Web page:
First Solar is considering the construction of a thin-film photovoltaic module manufacturing site in the area to support the project. A recycling plant to process used modules is also being considered.

“We are very pleased to be partnering with one of the solar industry’s global technology leaders in a project of such significance to Ordos’s low carbon future,” said Cao Zhichen, the Vice Mayor of Ordos Municipal Government.

“Discussions with First Solar about building a factory in China demonstrate to investors in China that they can confidently invest in the most advanced technologies available.”

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By Steve73 on 9/9/2009 8:37:51 PM , Rating: 2
This is a token effort meant to say "Hey, I'm green two." China has been putting up new coal plants like there is no tomorrow. This money would be better served on implementing cleaner coal technologies to cut down there existing pollution. Better yet if we (U.S) were to invest in technology to clean our own coal plants, we could turn around and sell this technology to the Chinese and actually make a difference in the world.

By wired00 on 9/9/2009 9:07:26 PM , Rating: 2
the US WAS planning to push through with the whole clean coal thing until they canned it... I think anything to push "clean" energy is a good thing whether or not the country (china) is building new coal plants weekly. Atleast some progress is being made. China is also moving ahead with clean coal research projects regardless of the cost. Not a single other country has finished a clean coal liquifying project :(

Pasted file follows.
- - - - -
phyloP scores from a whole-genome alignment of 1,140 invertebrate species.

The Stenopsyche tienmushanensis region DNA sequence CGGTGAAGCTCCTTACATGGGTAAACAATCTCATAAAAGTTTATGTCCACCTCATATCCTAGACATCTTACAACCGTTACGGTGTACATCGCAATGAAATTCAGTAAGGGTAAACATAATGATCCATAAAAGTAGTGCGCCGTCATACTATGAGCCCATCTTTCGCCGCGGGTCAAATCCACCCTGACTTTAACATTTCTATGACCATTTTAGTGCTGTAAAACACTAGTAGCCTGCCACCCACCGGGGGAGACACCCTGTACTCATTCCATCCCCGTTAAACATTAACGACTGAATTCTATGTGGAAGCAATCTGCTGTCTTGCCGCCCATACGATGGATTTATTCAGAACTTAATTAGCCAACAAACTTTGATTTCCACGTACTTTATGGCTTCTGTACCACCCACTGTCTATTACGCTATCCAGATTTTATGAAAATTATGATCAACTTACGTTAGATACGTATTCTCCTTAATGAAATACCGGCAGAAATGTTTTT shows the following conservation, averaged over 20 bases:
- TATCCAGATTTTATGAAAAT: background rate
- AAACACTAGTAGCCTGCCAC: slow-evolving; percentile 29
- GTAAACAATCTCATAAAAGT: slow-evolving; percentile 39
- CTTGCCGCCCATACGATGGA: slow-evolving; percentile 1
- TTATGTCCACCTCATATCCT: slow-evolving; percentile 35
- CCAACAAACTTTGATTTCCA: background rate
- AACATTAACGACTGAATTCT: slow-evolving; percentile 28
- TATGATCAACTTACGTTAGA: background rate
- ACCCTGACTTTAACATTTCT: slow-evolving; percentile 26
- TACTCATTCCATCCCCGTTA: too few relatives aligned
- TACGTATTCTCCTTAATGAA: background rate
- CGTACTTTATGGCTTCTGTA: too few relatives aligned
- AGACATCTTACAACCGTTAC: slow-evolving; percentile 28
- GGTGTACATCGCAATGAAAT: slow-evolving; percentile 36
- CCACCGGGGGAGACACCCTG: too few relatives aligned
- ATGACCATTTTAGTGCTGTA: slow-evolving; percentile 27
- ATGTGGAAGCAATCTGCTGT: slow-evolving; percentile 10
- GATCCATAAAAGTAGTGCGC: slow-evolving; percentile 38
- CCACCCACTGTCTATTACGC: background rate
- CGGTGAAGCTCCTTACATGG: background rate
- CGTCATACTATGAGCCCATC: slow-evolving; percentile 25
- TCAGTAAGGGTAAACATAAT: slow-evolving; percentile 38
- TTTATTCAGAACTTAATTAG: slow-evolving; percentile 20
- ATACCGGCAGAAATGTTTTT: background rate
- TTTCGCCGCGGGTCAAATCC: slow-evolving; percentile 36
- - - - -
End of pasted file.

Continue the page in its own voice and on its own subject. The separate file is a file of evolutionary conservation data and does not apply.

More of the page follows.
By Steve73 on 9/9/2009 10:47:33 PM , Rating: 2
It’s too bad that SOME within the GREEN movement care nothing about choosing the best method for cleaning the environment - it would seem that they are more close minded than their constituents on the other side of the aisle. If they would be willing to adopt other energy methods such as nuclear or clean coal energy, they would have a larger fan base. Unfortunately, many within the Green movement have written off capitalism and will not even entertain any other method other than solar, wind, geothermal, biofuel, and tidal energy.

By wired00 on 9/10/2009 12:27:49 AM , Rating: 2
hey Geothermal is great. I just got back a trip to Philippines and its one of their primary power sources (30 odd %?), but of course many countries don't have volcanoes in abundance ;)

i agree though, greens really need to wise up to the fact that coal isn't going anywhere soon. its cheap and in abundance... but most importantly america, china and russia are swimming in it. I see "clean coal" being around for years. problem is its just so damn expensive and noones making progress on liqufication of CO2. US had the whole FutureGen project but who knows what its future holds